JACKSON, Miss. (AP) — A lawyer appointed to oversee the inheritance of a civil rights leader’s grandson has been sentenced in Mississippi to serve 30 years in prison for using hundreds of thousands of dollars for himself.
Attorney Michael Brown was sentenced Aug. 29 in Rankin County to 40 years, with 10 suspended, on two counts of embezzlement related to the estate left to the grandson of late civil rights leader Aaron Henry.
Brown, 56, of Rankin County, represented himself during the four-day trial. He remains incarcerated and was not available for comment Thursday. A telephone call to the sheriff’s office was not immediately returned.
Henry, a former state legislator who led the state NAACP for more than 30 years, died in 1997 at the age of 74, leaving his estate to his only daughter, Rebecca. She died in 2000, with her estate going to her two sons, Rankin County District Attorney Michael Guest said in a telephone interview Thursday.
Guest said a guardianship was set up in Hinds County in 2000 for Henry’s grandson, Demon McClinton, who was a minor at the time.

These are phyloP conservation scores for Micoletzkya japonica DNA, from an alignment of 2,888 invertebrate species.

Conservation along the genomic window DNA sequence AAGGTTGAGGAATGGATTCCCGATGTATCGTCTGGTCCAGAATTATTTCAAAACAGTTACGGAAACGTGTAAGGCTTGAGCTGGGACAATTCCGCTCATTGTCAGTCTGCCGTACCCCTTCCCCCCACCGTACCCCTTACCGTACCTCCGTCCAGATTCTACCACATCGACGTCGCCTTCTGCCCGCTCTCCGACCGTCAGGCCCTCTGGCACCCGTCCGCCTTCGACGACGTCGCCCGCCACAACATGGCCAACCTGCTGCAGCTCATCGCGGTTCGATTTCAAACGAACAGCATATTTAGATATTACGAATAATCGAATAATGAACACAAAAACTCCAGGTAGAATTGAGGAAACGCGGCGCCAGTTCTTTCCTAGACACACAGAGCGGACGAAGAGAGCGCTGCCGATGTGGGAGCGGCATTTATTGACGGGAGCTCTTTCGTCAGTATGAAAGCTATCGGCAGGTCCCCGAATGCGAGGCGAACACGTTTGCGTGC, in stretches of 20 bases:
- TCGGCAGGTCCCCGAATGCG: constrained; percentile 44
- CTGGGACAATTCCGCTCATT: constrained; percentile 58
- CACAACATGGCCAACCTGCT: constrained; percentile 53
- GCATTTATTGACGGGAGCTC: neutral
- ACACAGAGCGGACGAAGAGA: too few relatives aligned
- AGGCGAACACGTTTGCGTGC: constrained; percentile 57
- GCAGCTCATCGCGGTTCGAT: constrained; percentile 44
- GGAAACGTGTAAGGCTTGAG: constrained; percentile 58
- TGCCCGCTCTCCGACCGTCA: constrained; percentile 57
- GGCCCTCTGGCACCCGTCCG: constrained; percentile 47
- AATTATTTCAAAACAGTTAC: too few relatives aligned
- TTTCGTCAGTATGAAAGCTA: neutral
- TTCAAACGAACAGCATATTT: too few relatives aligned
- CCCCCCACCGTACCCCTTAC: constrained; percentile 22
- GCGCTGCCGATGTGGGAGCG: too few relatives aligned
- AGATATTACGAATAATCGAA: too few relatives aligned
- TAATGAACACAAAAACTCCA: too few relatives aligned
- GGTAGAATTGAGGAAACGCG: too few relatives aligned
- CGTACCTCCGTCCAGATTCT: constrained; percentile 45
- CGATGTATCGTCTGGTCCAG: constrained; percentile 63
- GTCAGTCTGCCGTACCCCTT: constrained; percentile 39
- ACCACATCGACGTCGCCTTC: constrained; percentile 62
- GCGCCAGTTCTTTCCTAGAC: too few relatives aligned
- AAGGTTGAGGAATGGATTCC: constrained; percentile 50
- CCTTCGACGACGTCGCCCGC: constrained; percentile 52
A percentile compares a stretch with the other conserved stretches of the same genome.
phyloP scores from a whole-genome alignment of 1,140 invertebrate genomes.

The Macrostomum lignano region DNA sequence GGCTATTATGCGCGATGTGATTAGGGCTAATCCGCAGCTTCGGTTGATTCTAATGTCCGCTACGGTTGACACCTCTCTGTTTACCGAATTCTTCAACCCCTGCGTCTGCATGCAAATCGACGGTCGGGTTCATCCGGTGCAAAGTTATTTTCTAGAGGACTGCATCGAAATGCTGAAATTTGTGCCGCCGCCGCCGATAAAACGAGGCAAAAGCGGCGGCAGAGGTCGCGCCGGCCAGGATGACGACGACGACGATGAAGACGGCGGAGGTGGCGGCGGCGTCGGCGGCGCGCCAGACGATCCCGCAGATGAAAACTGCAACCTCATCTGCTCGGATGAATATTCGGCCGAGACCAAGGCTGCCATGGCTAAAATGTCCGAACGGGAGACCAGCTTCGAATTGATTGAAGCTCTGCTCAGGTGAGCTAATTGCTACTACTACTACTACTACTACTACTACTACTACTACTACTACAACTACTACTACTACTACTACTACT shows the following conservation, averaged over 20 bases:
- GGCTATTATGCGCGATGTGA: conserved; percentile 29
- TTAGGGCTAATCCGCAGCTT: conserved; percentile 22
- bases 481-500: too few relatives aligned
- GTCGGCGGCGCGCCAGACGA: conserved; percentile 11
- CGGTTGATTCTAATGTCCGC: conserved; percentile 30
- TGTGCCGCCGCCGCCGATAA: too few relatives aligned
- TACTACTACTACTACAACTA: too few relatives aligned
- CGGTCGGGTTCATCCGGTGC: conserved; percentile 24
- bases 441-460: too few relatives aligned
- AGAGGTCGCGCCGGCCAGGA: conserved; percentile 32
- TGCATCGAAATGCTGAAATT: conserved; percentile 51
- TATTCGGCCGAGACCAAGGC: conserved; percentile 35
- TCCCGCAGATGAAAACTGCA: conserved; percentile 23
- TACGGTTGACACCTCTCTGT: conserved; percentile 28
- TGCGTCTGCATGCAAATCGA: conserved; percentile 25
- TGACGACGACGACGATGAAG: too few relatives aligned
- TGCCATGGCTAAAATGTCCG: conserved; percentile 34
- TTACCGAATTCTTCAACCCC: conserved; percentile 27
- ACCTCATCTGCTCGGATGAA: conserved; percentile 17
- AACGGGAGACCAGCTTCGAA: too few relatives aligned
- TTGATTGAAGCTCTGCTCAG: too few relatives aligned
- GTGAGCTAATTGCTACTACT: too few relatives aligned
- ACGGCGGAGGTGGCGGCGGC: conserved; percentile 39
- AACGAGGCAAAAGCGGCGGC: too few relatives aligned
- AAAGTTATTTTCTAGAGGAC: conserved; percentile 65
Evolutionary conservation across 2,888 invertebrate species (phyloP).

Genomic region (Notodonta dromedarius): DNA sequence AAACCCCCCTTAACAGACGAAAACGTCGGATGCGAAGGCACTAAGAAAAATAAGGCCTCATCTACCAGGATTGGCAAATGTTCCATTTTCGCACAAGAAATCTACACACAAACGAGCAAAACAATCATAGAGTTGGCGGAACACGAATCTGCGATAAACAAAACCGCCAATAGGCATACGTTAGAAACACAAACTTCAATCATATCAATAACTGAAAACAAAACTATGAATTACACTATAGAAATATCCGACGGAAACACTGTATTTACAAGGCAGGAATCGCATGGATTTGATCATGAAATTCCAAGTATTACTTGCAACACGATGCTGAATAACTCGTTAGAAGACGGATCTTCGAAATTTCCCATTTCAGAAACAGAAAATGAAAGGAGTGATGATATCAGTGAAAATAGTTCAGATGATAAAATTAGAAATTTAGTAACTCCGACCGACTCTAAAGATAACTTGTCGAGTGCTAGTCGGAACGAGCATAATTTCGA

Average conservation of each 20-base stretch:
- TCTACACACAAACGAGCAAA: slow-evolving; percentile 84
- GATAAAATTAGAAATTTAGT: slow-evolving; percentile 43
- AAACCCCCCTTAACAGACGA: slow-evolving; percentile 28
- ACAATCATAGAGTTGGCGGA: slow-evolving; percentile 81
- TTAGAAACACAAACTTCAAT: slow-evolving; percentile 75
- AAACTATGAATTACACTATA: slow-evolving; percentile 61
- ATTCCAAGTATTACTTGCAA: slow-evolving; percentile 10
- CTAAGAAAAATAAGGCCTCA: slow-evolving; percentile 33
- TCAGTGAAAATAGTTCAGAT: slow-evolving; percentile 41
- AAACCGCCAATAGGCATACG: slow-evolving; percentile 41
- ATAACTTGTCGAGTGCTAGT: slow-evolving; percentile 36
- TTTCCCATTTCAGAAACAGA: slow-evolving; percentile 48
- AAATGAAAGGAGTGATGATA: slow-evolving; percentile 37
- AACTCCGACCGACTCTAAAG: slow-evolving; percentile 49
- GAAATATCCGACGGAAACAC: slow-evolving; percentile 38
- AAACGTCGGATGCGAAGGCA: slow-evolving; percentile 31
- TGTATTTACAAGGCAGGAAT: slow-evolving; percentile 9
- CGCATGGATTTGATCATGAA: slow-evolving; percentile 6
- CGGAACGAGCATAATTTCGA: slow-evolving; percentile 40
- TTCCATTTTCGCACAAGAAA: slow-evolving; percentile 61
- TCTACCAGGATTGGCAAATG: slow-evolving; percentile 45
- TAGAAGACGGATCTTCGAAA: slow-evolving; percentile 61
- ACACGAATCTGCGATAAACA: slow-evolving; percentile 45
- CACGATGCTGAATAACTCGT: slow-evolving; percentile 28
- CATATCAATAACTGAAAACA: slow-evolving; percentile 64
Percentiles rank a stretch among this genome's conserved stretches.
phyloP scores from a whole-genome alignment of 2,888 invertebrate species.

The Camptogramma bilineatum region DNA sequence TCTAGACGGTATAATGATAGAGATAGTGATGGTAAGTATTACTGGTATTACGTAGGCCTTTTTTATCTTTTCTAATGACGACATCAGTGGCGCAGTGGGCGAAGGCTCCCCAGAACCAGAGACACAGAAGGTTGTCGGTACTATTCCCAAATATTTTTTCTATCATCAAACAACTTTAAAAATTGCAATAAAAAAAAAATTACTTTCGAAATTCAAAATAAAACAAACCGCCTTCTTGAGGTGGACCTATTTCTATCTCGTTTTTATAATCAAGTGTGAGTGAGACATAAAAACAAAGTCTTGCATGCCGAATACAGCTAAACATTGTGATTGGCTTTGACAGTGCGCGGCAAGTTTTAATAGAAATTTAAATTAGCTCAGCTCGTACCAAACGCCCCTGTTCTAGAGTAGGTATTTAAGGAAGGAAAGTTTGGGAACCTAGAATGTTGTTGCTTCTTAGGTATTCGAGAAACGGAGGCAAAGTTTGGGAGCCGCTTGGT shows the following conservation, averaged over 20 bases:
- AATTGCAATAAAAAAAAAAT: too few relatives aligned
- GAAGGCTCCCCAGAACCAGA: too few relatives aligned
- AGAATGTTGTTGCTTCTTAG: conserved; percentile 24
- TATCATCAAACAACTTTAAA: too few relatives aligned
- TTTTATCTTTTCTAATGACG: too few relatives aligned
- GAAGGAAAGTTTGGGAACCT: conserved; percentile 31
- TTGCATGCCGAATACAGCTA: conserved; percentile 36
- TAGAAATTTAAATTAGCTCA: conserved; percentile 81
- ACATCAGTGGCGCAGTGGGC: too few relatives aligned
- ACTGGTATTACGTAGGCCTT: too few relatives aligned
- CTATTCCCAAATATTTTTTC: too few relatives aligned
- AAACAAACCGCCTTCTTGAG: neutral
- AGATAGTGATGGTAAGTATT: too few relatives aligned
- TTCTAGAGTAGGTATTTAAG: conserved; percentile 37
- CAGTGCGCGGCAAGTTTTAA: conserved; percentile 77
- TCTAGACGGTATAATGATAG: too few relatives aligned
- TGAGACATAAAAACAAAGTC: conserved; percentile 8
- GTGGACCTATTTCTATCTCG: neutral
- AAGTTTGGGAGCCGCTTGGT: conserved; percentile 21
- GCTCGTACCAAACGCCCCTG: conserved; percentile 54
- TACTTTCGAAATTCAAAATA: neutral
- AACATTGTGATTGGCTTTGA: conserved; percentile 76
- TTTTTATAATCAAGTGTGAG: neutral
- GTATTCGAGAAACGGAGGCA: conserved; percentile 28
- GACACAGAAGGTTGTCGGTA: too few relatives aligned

Brown was under court order to use the funds strictly for the benefit of the child, but he put the money in his personal escrow account, spending some of it on five cars over a period of several weeks in 2001 and investing $550,000 in a cemetery, Guest said.
Rankin County brought criminal charges because the checks for the Lakeland Place Garden Cemetery investment were written in the county, Guest said. Brown faces additional charges in Hinds County, where Guest said other fraudulent transactions occurred.
Brown closed the guardianship in 2006 after spending $1.2 million and then filed fraudulent paperwork with the Hinds County Chancery court to make it appear the money was properly spent for the benefit of McClinton, Guest said.
The estate was reopened in 2011 when Hinds County Chancellor Dewayne Thomas held a series of hearings that uncovered the fraud, Guest said.
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Inheritance guardian sentenced for embezzlement